12 foods to help you live longer

Dr Michael Greger's Daily Dozen – 12 things to eat, drink and do for a longer, healthier life.

Dr Michael Greger, an expert in whole-food, plant-based nutrition and author of How Not To Die and How Not to Diet, swears by his Daily Dozen – the things he eats, drinks and does every day to help him live a longer, healthier life. Here, we take a look at the 12 things you should be including in your daily diet and routine to optimise your health; no more fad diets or food trends, just a healthy plant-based lifestyle.


Beans really are a wonder food, providing an excellent source of protein, as well as the nutrients from the vegetable kingdom, and they help to reduce the chance of developing cancer. Black beans, kidney beans, peas, and lentils are just some of the beans you should try to include every day. Dr. Greger suggests three servings of beans a day, so why not try beans on toast for breakfast, a three-bean salad for lunch, or make a delicious bean chilli for dinner?


Berries make a delicious summer breakfast treat when added to your cereal, and just one serving a day can help boost your immune system against those nasty summer colds. Blackberries, blueberries, and strawberries are readily available fresh or frozen, but why not try some lesser-known varieties such as the gooseberry or barberry?

Other fruits

We’ve all heard that an apple a day will keep the doctor away, but did you know that three servings of fruit a day can help to reduce the likelihood of developing type 2 diabetes? Make a fruit salad for dessert and throw in a selection, from bananas and kiwi fruit to the more exotic papaya and passion fruit.

Cruciferous vegetables

Love them or hate them, brussels sprouts contain sulforaphane, a potential anticancer agent that helps to keep your brain and eyesight healthy. Thankfully for sprout-haters, sulforaphane is also found in broccoli, cauliflower and watercress, and one serving each day is all you need.


Your parents were right when they told you to eat your greens because dark-green, leafy vegetables offer the most nutrition per calorie of all whole foods. Top your pasta with a handful of rocket, make a leafy green salad or add a side of spinach to your dinner, but make sure you’re getting two servings per day to get the full benefits.

Other vegetables

You’re undoubtedly already aware of the health benefits of eating a wide variety of veggies, but researchers have also found that there could be beauty benefits too. Women who regularly ate more green and yellow coloured vegetables were found to have less facial wrinkling, so put down that expensive eye cream and pick up some vegetable crudités.

Flaxseeds (or linseeds)

Just a tablespoon of flaxseeds a day can help to prevent high blood pressure and various types of cancer. Add a tablespoon of ground flaxseeds to a smoothie, or make your own flaxseed crackers.

Nuts and seeds

Not only has eating a handful of nuts at least five times a week been found to extend your life span by an extra two years, but nuts have can also help you to burn more fat by giving your metabolism a boost. So why not put down the biscuits and reach for the nuts instead when that mid-afternoon slump hits in the office? Walnuts have been proven to have the most health benefits.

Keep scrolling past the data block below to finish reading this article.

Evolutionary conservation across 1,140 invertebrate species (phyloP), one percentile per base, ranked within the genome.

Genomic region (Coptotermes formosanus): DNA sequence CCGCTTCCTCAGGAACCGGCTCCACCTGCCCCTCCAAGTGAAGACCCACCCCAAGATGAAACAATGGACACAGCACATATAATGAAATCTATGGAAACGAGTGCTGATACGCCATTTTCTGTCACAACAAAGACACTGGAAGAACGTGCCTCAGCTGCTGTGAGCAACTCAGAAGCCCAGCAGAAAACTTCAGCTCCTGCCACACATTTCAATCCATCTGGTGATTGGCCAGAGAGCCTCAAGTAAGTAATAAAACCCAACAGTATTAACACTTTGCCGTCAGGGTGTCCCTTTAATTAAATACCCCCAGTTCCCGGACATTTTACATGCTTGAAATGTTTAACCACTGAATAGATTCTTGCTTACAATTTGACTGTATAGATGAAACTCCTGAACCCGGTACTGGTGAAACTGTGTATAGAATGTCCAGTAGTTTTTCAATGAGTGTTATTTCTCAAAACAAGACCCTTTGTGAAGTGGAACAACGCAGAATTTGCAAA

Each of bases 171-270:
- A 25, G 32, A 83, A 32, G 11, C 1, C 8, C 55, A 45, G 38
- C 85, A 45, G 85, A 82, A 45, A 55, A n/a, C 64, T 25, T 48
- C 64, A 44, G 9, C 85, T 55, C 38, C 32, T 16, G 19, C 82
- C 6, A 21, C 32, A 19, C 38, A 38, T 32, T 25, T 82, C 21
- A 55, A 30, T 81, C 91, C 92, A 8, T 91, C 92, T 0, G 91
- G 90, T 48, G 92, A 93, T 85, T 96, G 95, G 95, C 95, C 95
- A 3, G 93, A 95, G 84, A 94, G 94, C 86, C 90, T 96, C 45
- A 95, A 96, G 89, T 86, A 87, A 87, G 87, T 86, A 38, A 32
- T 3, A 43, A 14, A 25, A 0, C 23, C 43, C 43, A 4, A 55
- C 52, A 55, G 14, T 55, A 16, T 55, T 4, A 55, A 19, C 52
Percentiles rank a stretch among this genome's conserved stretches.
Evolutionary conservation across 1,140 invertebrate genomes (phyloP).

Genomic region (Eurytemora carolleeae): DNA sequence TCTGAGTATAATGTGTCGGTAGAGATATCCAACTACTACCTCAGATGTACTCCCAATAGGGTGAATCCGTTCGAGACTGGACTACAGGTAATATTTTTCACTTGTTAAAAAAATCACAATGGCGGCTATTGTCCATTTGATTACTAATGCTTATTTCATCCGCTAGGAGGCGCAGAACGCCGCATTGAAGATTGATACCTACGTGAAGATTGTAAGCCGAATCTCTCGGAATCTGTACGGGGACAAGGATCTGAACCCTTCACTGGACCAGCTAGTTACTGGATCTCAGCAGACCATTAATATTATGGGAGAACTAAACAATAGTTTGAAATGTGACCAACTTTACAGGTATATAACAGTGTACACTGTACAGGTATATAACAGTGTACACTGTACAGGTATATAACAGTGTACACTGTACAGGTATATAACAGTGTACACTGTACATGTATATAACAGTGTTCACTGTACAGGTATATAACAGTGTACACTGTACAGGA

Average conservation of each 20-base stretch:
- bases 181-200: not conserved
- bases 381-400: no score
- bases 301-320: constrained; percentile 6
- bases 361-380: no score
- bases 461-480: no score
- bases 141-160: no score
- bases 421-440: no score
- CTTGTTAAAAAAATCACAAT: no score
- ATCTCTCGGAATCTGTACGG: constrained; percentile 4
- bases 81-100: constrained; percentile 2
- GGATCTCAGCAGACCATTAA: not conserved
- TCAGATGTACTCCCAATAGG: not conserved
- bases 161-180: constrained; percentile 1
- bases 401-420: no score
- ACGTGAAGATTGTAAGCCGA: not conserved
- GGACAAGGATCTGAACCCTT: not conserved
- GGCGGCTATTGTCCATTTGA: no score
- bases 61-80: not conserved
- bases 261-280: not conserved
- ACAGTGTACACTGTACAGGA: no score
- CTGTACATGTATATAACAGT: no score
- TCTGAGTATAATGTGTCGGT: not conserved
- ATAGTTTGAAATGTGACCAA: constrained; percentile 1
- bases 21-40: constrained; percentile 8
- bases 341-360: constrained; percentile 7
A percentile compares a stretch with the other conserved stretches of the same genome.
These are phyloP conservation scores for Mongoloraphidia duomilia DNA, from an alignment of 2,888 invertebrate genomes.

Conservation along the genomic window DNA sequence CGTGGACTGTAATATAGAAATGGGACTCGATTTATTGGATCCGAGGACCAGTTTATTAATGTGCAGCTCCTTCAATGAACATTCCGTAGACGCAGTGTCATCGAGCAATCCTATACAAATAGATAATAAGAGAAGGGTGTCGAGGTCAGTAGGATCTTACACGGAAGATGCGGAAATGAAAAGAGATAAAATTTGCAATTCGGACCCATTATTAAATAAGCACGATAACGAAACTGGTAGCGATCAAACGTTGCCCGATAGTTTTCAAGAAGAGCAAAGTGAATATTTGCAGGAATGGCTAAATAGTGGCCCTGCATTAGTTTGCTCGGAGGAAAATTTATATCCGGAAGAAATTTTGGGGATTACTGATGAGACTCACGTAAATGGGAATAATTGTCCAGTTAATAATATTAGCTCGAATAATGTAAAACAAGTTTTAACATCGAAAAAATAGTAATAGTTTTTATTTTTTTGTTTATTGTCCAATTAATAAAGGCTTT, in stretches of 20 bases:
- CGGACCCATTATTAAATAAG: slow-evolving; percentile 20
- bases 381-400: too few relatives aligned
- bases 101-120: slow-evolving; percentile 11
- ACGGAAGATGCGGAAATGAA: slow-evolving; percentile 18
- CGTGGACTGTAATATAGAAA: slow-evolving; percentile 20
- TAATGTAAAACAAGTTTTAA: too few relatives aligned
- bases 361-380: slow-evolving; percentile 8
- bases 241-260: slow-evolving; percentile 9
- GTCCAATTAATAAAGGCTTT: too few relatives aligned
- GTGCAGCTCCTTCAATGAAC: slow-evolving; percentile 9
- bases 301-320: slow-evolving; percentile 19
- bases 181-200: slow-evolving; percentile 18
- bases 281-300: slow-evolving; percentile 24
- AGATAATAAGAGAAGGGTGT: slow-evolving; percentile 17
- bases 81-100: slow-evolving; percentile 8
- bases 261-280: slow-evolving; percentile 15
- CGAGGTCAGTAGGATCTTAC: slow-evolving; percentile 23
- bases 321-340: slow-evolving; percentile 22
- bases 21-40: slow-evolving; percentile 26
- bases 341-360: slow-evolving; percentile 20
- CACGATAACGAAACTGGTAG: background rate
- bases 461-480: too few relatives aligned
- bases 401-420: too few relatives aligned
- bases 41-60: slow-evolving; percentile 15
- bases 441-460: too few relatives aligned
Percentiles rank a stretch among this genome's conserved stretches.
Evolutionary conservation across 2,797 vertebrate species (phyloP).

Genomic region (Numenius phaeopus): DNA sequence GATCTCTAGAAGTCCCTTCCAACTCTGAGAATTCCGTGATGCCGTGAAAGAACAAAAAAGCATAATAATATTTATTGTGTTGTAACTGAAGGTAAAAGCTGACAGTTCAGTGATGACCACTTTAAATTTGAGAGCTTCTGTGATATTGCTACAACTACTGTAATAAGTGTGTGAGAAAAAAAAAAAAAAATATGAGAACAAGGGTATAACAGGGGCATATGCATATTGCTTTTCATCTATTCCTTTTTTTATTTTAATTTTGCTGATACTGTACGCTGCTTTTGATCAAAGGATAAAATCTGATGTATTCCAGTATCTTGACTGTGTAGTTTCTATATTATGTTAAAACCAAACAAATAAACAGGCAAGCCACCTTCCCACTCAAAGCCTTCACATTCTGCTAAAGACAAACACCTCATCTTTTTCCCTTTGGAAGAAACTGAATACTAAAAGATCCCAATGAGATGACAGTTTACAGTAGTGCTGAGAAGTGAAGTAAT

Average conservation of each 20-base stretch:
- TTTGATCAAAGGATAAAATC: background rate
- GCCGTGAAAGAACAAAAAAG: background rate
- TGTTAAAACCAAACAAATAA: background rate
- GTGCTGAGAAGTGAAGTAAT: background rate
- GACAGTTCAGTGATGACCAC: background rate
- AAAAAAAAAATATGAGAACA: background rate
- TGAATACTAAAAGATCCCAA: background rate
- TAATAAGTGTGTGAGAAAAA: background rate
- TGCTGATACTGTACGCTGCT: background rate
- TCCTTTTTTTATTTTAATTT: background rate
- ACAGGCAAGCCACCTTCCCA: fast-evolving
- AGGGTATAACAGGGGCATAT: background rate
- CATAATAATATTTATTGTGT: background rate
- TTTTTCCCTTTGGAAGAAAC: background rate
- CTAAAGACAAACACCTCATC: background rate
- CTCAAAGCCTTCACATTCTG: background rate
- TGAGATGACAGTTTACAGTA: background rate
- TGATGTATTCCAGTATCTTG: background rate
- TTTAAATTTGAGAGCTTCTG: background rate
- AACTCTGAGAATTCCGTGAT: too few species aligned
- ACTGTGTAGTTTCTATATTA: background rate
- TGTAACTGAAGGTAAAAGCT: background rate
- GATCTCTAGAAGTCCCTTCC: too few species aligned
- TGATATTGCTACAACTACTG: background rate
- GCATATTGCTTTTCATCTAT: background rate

Herbs and spices

Various herbs and spices, including fenugreek, coriander, and ginger have many health benefits, but the one spice that you should make sure you’re including in your daily diet is turmeric. There’s been a lot of talk about turmeric as a superfood in the last few years, and in this case, the hype is justified, with the spice being shown to help prevent cancer and treat inflammatory conditions. A quarter of a teaspoon of fresh tumeric per day is all you need.

Whole grains

Possibly the best dietary advice we’ve heard in quite some time, bread and pasta are actively good for us! Three servings of whole grains a day, including whole wheat bread and pasta, can help to reduce the risk of a whole host of conditions including heart disease, type 2 diabetes and strokes.


We all know that drinking plenty of water keeps us hydrated and our skin glowing, but a high intake of water could also help to reduce bladder cancer and heart disease. Dr. Greger suggests five glasses of water per day, but tea and coffee can also have various health benefits.


Switch off Netflix and get active, because regular exercise has been proven to improve your mood, the quality of sleep and to ward off cognitive decline. Ninety minutes of moderate-intensity activity such as dancing, yoga or gardening, or forty minutes of vigorous activity such as squash, rugby, swimming laps or step aerobics is what you should be aiming for, but every little helps.

How Not To Die

by Michael Greger MD

Book cover for How Not To Die

Why rely on drugs and surgery to cure you of life-threatening disease when the right decisions can prevent you from falling ill to begin with?

With emphasis on individual family health history and acknowledging that everyone needs something different, Dr Michael Greger offers practical dietary advice to help you live longer, healthier lives.

How Not to Diet

by Michael Greger MD

Book cover for How Not to Diet

Dr Michael Greger, author of the bestselling How Not to Die, offers an easy approach to a healthy, plant-based lifestyle which will help you put an end to dieting and weight-loss struggles. Dr Greger explores the many causes of obesity, and breaks down a variety of approaches to weight loss using cutting-edge dietary research.